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Worst. Person. Ever.

by Douglas Coupland

There are Douglas Coupland novels that feel like a quiet, foggy, West Coast morning spent over a cup of tea. Others are a Zipper ride at a nighttime carnival with a belly full of fryer foods. Worst. Person. Ever. is the latter: flashy, loud, a bit unsettling, and screamingly fun. It gleefully pushes past absurdity into farce.

Raymond Gunt – a moniker I direct you to Urban Dictionary to define – is assigned as a cameraman for an island-based survival reality show. He’s given his choice of personal assistant, whom Ray assumes will act as his de facto slave. Because Ray is rather a bastard, he chooses Neal, a homeless man who recently bested him in a street tussle. What follows is a series of mishaps so ridiculous, so over-the-top, the reader simply needs to let go and enjoy the ride.

Ray and Neal are an archetypal odd couple. Neal asks for nothing from life; by contrast, Ray is angry at the world simply for existing. With Ray and Neal, the line between adversary and ally is constantly shifting, though they share a true affection. Their ribald dialogue elicits real laughs.

In some ways, readers know what they will get with Coupland: set so precisely in time and place, each novel contains its own planned obsolescence. Worst. Person. Ever. defines its jargon – name-meshing, Gumbys, Sharpie – by way of a cheeky, in-text glossary. (Coupland’s first novel, Generation X, employed a similar tactic, though the terms were mostly of Coupland’s own making.) “What’s weird about [the song ‘Come on Eileen’],” says one glossary entry, “is that it was so huge at the time and now you listen to it and wonder what the hell was everyone thinking? Well, that’s pop culture for you.”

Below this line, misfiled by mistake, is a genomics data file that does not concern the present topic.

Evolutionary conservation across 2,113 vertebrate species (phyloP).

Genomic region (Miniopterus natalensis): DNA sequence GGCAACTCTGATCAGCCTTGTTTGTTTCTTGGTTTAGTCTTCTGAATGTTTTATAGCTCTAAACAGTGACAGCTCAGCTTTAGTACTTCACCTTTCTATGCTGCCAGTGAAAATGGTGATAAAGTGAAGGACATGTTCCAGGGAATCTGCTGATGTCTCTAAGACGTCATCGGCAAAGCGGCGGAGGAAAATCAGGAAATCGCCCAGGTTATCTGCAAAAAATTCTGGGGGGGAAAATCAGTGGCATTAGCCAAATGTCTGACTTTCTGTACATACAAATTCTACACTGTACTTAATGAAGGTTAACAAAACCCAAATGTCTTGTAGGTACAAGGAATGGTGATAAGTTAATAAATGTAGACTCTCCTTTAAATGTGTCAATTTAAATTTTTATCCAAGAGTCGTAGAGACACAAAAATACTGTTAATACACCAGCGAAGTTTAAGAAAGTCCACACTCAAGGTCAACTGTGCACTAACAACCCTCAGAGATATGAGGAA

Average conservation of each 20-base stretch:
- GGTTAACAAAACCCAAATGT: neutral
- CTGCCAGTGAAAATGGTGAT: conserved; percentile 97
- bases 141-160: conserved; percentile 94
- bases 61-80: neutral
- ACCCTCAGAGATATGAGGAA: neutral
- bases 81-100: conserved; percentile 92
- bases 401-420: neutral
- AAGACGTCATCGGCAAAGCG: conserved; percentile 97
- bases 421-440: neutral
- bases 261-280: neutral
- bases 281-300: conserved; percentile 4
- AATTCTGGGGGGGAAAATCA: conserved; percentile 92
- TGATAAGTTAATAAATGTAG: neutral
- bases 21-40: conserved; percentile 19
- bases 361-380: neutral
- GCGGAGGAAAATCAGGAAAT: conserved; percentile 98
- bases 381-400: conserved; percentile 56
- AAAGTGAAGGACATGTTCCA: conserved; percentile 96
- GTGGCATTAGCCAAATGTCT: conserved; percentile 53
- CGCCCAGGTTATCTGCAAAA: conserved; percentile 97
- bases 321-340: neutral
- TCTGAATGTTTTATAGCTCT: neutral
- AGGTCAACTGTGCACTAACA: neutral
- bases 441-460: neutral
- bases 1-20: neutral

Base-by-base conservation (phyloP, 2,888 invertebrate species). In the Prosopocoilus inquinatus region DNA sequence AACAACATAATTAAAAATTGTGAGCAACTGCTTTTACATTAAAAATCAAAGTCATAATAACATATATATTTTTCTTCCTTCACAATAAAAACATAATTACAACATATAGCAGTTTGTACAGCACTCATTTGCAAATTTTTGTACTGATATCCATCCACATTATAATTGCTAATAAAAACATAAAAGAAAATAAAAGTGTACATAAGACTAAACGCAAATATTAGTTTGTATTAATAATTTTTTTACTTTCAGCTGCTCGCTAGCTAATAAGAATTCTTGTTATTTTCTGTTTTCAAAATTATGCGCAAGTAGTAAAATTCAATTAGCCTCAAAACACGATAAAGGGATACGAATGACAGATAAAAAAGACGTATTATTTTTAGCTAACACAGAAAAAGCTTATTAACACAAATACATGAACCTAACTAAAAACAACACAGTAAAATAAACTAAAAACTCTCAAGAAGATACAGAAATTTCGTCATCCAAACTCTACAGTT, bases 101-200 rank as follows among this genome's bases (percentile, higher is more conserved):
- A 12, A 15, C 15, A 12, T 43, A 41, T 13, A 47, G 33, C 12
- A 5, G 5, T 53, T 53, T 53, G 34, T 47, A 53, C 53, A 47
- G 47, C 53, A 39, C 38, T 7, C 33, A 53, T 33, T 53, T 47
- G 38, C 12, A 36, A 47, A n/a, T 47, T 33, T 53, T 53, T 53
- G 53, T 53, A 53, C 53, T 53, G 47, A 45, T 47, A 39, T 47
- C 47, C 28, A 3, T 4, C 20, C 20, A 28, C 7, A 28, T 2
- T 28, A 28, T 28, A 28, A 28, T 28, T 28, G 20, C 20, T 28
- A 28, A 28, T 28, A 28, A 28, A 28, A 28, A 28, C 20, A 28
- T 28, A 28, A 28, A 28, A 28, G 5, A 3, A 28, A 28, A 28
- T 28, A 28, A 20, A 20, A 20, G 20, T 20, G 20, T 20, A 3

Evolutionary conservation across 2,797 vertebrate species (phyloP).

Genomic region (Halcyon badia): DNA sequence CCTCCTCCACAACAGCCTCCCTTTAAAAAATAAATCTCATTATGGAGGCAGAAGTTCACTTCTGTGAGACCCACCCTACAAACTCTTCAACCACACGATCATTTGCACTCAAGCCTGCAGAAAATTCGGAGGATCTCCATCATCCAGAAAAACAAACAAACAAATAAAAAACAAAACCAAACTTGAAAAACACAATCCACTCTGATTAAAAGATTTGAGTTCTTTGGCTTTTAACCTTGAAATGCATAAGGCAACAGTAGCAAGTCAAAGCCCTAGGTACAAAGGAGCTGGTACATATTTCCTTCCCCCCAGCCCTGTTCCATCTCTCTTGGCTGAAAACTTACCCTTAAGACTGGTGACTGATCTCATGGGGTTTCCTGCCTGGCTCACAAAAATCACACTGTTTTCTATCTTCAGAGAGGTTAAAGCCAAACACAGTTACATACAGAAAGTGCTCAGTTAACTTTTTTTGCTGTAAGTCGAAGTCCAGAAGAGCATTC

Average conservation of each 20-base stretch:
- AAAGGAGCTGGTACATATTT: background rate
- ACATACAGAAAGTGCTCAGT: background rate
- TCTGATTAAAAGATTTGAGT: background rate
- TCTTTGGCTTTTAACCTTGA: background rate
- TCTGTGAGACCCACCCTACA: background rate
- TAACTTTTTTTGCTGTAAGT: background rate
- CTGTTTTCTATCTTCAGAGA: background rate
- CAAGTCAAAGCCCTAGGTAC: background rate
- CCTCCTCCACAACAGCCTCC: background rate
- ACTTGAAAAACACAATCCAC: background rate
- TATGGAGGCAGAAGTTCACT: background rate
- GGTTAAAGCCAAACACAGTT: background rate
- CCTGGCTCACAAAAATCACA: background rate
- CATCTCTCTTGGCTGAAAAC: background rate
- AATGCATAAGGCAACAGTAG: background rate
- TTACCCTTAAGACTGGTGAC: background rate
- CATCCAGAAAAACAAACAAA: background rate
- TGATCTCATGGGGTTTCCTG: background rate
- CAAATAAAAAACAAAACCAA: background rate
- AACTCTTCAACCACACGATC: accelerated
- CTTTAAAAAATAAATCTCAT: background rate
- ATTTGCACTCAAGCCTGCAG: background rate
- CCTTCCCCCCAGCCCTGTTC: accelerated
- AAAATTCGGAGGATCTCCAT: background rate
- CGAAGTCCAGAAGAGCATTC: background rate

With the glossary, it feels as though Coupland is acknowledging the drawbacks of entrenching his work in pop. However, it is also an acknowledgement that the least endurable elements of popular culture are often the most enjoyable.